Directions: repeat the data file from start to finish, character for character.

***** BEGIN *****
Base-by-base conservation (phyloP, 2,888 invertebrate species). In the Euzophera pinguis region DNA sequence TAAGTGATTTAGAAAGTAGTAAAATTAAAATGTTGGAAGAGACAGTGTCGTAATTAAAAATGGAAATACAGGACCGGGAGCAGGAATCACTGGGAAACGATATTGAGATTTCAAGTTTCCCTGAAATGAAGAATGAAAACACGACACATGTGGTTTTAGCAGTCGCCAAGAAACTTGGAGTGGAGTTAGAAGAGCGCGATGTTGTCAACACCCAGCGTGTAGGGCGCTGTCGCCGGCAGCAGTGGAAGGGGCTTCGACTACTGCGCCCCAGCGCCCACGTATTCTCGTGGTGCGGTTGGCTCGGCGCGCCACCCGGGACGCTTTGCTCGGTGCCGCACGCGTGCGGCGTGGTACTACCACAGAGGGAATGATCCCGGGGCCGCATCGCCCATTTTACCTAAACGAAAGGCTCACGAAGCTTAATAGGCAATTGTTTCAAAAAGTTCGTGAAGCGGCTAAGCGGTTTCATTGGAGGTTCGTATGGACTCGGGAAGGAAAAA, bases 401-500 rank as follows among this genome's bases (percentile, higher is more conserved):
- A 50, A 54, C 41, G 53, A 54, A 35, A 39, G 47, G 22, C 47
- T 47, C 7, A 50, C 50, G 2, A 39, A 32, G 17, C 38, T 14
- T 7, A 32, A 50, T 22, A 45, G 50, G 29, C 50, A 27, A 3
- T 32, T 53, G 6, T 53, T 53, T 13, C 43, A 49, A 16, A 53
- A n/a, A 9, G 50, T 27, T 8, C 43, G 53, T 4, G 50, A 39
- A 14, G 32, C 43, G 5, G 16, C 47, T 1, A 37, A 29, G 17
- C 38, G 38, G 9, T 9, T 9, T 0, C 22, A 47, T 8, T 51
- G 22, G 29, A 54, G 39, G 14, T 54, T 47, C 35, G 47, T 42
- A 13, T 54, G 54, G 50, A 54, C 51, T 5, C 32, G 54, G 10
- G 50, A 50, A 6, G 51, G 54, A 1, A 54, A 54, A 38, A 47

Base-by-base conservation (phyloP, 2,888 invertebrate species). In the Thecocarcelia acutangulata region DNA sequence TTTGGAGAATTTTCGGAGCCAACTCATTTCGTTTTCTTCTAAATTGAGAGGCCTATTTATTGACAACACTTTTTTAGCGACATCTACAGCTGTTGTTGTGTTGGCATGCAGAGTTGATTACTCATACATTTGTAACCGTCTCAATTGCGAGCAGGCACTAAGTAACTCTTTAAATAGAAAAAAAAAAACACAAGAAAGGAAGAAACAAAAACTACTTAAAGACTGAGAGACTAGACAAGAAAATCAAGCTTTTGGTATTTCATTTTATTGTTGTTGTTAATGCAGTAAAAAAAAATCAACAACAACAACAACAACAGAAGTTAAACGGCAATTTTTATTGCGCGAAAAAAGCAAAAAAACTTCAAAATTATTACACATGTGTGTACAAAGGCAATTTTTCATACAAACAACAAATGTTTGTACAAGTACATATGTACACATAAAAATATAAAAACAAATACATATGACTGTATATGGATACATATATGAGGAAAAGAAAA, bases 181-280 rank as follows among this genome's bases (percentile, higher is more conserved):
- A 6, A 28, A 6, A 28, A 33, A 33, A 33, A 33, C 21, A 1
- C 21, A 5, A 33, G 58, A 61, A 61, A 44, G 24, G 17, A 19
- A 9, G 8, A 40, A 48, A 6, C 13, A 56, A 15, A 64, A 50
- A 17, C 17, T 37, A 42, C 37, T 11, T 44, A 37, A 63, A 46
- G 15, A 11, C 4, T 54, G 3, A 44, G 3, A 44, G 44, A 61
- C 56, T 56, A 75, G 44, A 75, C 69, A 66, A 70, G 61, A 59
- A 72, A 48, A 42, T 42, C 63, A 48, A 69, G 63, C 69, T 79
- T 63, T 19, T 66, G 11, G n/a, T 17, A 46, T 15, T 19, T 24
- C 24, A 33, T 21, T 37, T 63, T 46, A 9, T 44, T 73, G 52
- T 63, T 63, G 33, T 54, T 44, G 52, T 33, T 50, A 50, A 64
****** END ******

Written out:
Base-by-base conservation (phyloP, 2,888 invertebrate species). In the Euzophera pinguis region DNA sequence TAAGTGATTTAGAAAGTAGTAAAATTAAAATGTTGGAAGAGACAGTGTCGTAATTAAAAATGGAAATACAGGACCGGGAGCAGGAATCACTGGGAAACGATATTGAGATTTCAAGTTTCCCTGAAATGAAGAATGAAAACACGACACATGTGGTTTTAGCAGTCGCCAAGAAACTTGGAGTGGAGTTAGAAGAGCGCGATGTTGTCAACACCCAGCGTGTAGGGCGCTGTCGCCGGCAGCAGTGGAAGGGGCTTCGACTACTGCGCCCCAGCGCCCACGTATTCTCGTGGTGCGGTTGGCTCGGCGCGCCACCCGGGACGCTTTGCTCGGTGCCGCACGCGTGCGGCGTGGTACTACCACAGAGGGAATGATCCCGGGGCCGCATCGCCCATTTTACCTAAACGAAAGGCTCACGAAGCTTAATAGGCAATTGTTTCAAAAAGTTCGTGAAGCGGCTAAGCGGTTTCATTGGAGGTTCGTATGGACTCGGGAAGGAAAAA, bases 401-500 rank as follows among this genome's bases (percentile, higher is more conserved):
- A 50, A 54, C 41, G 53, A 54, A 35, A 39, G 47, G 22, C 47
- T 47, C 7, A 50, C 50, G 2, A 39, A 32, G 17, C 38, T 14
- T 7, A 32, A 50, T 22, A 45, G 50, G 29, C 50, A 27, A 3
- T 32, T 53, G 6, T 53, T 53, T 13, C 43, A 49, A 16, A 53
- A n/a, A 9, G 50, T 27, T 8, C 43, G 53, T 4, G 50, A 39
- A 14, G 32, C 43, G 5, G 16, C 47, T 1, A 37, A 29, G 17
- C 38, G 38, G 9, T 9, T 9, T 0, C 22, A 47, T 8, T 51
- G 22, G 29, A 54, G 39, G 14, T 54, T 47, C 35, G 47, T 42
- A 13, T 54, G 54, G 50, A 54, C 51, T 5, C 32, G 54, G 10
- G 50, A 50, A 6, G 51, G 54, A 1, A 54, A 54, A 38, A 47

Base-by-base conservation (phyloP, 2,888 invertebrate species). In the Thecocarcelia acutangulata region DNA sequence TTTGGAGAATTTTCGGAGCCAACTCATTTCGTTTTCTTCTAAATTGAGAGGCCTATTTATTGACAACACTTTTTTAGCGACATCTACAGCTGTTGTTGTGTTGGCATGCAGAGTTGATTACTCATACATTTGTAACCGTCTCAATTGCGAGCAGGCACTAAGTAACTCTTTAAATAGAAAAAAAAAAACACAAGAAAGGAAGAAACAAAAACTACTTAAAGACTGAGAGACTAGACAAGAAAATCAAGCTTTTGGTATTTCATTTTATTGTTGTTGTTAATGCAGTAAAAAAAAATCAACAACAACAACAACAACAGAAGTTAAACGGCAATTTTTATTGCGCGAAAAAAGCAAAAAAACTTCAAAATTATTACACATGTGTGTACAAAGGCAATTTTTCATACAAACAACAAATGTTTGTACAAGTACATATGTACACATAAAAATATAAAAACAAATACATATGACTGTATATGGATACATATATGAGGAAAAGAAAA, bases 181-280 rank as follows among this genome's bases (percentile, higher is more conserved):
- A 6, A 28, A 6, A 28, A 33, A 33, A 33, A 33, C 21, A 1
- C 21, A 5, A 33, G 58, A 61, A 61, A 44, G 24, G 17, A 19
- A 9, G 8, A 40, A 48, A 6, C 13, A 56, A 15, A 64, A 50
- A 17, C 17, T 37, A 42, C 37, T 11, T 44, A 37, A 63, A 46
- G 15, A 11, C 4, T 54, G 3, A 44, G 3, A 44, G 44, A 61
- C 56, T 56, A 75, G 44, A 75, C 69, A 66, A 70, G 61, A 59
- A 72, A 48, A 42, T 42, C 63, A 48, A 69, G 63, C 69, T 79
- T 63, T 19, T 66, G 11, G n/a, T 17, A 46, T 15, T 19, T 24
- C 24, A 33, T 21, T 37, T 63, T 46, A 9, T 44, T 73, G 52
- T 63, T 63, G 33, T 54, T 44, G 52, T 33, T 50, A 50, A 64